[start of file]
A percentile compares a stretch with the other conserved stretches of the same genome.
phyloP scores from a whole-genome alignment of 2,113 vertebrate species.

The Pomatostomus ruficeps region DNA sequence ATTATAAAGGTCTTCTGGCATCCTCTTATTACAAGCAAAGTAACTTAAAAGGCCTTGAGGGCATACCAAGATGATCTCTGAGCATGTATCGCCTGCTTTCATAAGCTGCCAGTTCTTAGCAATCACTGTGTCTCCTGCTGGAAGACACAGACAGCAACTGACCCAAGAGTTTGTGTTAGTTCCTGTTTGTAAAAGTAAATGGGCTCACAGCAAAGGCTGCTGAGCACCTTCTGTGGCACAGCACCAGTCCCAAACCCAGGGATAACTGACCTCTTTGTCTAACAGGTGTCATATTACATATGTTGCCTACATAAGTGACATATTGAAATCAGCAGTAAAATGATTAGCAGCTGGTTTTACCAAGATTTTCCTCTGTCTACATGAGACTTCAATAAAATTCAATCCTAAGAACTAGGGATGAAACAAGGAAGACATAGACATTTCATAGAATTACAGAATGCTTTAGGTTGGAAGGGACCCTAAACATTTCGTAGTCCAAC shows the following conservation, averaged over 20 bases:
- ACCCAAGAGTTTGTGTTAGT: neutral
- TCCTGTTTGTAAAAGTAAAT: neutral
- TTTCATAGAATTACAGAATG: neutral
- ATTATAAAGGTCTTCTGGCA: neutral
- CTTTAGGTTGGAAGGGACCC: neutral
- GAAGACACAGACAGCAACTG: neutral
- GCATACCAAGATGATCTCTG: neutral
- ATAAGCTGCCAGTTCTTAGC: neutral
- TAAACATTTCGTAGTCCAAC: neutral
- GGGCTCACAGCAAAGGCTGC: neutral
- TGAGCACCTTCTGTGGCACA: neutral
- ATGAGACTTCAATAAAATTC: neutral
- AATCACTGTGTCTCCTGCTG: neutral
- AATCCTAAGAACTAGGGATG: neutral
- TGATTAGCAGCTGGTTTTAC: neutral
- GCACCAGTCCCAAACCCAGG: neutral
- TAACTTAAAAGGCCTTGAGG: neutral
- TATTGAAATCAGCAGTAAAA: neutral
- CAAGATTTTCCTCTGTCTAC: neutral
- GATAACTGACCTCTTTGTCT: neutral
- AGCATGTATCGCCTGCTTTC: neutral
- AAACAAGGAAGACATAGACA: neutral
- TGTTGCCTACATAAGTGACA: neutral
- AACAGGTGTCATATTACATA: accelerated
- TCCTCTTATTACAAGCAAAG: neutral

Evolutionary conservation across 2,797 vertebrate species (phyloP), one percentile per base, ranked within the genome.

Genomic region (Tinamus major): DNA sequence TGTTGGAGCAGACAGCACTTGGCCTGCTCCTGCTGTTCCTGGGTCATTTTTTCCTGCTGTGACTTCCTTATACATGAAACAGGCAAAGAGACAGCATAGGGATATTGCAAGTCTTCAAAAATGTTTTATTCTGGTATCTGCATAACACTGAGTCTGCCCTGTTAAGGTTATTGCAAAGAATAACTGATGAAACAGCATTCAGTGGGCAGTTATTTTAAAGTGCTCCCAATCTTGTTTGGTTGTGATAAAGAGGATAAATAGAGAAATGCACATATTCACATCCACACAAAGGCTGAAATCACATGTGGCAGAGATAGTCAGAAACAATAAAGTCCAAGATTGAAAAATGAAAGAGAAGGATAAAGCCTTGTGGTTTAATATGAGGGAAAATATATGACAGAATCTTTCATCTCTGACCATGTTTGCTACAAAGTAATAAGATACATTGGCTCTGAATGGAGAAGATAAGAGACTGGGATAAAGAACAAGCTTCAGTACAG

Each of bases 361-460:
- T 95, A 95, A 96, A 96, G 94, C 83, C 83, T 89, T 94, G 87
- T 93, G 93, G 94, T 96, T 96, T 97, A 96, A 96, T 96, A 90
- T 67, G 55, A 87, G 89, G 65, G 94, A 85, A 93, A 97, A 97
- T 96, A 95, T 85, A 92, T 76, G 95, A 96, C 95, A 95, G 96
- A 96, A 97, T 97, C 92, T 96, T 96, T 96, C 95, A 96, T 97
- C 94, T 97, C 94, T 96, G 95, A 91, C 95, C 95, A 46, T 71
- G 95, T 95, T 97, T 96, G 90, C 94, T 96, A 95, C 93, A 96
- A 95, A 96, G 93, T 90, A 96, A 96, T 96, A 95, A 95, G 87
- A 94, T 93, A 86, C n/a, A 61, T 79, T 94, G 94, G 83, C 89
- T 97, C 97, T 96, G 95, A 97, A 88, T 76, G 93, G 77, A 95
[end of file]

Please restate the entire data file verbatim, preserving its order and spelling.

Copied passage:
A percentile compares a stretch with the other conserved stretches of the same genome.
phyloP scores from a whole-genome alignment of 2,113 vertebrate species.

The Pomatostomus ruficeps region DNA sequence ATTATAAAGGTCTTCTGGCATCCTCTTATTACAAGCAAAGTAACTTAAAAGGCCTTGAGGGCATACCAAGATGATCTCTGAGCATGTATCGCCTGCTTTCATAAGCTGCCAGTTCTTAGCAATCACTGTGTCTCCTGCTGGAAGACACAGACAGCAACTGACCCAAGAGTTTGTGTTAGTTCCTGTTTGTAAAAGTAAATGGGCTCACAGCAAAGGCTGCTGAGCACCTTCTGTGGCACAGCACCAGTCCCAAACCCAGGGATAACTGACCTCTTTGTCTAACAGGTGTCATATTACATATGTTGCCTACATAAGTGACATATTGAAATCAGCAGTAAAATGATTAGCAGCTGGTTTTACCAAGATTTTCCTCTGTCTACATGAGACTTCAATAAAATTCAATCCTAAGAACTAGGGATGAAACAAGGAAGACATAGACATTTCATAGAATTACAGAATGCTTTAGGTTGGAAGGGACCCTAAACATTTCGTAGTCCAAC shows the following conservation, averaged over 20 bases:
- ACCCAAGAGTTTGTGTTAGT: neutral
- TCCTGTTTGTAAAAGTAAAT: neutral
- TTTCATAGAATTACAGAATG: neutral
- ATTATAAAGGTCTTCTGGCA: neutral
- CTTTAGGTTGGAAGGGACCC: neutral
- GAAGACACAGACAGCAACTG: neutral
- GCATACCAAGATGATCTCTG: neutral
- ATAAGCTGCCAGTTCTTAGC: neutral
- TAAACATTTCGTAGTCCAAC: neutral
- GGGCTCACAGCAAAGGCTGC: neutral
- TGAGCACCTTCTGTGGCACA: neutral
- ATGAGACTTCAATAAAATTC: neutral
- AATCACTGTGTCTCCTGCTG: neutral
- AATCCTAAGAACTAGGGATG: neutral
- TGATTAGCAGCTGGTTTTAC: neutral
- GCACCAGTCCCAAACCCAGG: neutral
- TAACTTAAAAGGCCTTGAGG: neutral
- TATTGAAATCAGCAGTAAAA: neutral
- CAAGATTTTCCTCTGTCTAC: neutral
- GATAACTGACCTCTTTGTCT: neutral
- AGCATGTATCGCCTGCTTTC: neutral
- AAACAAGGAAGACATAGACA: neutral
- TGTTGCCTACATAAGTGACA: neutral
- AACAGGTGTCATATTACATA: accelerated
- TCCTCTTATTACAAGCAAAG: neutral

Evolutionary conservation across 2,797 vertebrate species (phyloP), one percentile per base, ranked within the genome.

Genomic region (Tinamus major): DNA sequence TGTTGGAGCAGACAGCACTTGGCCTGCTCCTGCTGTTCCTGGGTCATTTTTTCCTGCTGTGACTTCCTTATACATGAAACAGGCAAAGAGACAGCATAGGGATATTGCAAGTCTTCAAAAATGTTTTATTCTGGTATCTGCATAACACTGAGTCTGCCCTGTTAAGGTTATTGCAAAGAATAACTGATGAAACAGCATTCAGTGGGCAGTTATTTTAAAGTGCTCCCAATCTTGTTTGGTTGTGATAAAGAGGATAAATAGAGAAATGCACATATTCACATCCACACAAAGGCTGAAATCACATGTGGCAGAGATAGTCAGAAACAATAAAGTCCAAGATTGAAAAATGAAAGAGAAGGATAAAGCCTTGTGGTTTAATATGAGGGAAAATATATGACAGAATCTTTCATCTCTGACCATGTTTGCTACAAAGTAATAAGATACATTGGCTCTGAATGGAGAAGATAAGAGACTGGGATAAAGAACAAGCTTCAGTACAG

Each of bases 361-460:
- T 95, A 95, A 96, A 96, G 94, C 83, C 83, T 89, T 94, G 87
- T 93, G 93, G 94, T 96, T 96, T 97, A 96, A 96, T 96, A 90
- T 67, G 55, A 87, G 89, G 65, G 94, A 85, A 93, A 97, A 97
- T 96, A 95, T 85, A 92, T 76, G 95, A 96, C 95, A 95, G 96
- A 96, A 97, T 97, C 92, T 96, T 96, T 96, C 95, A 96, T 97
- C 94, T 97, C 94, T 96, G 95, A 91, C 95, C 95, A 46, T 71
- G 95, T 95, T 97, T 96, G 90, C 94, T 96, A 95, C 93, A 96
- A 95, A 96, G 93, T 90, A 96, A 96, T 96, A 95, A 95, G 87
- A 94, T 93, A 86, C n/a, A 61, T 79, T 94, G 94, G 83, C 89
- T 97, C 97, T 96, G 95, A 97, A 88, T 76, G 93, G 77, A 95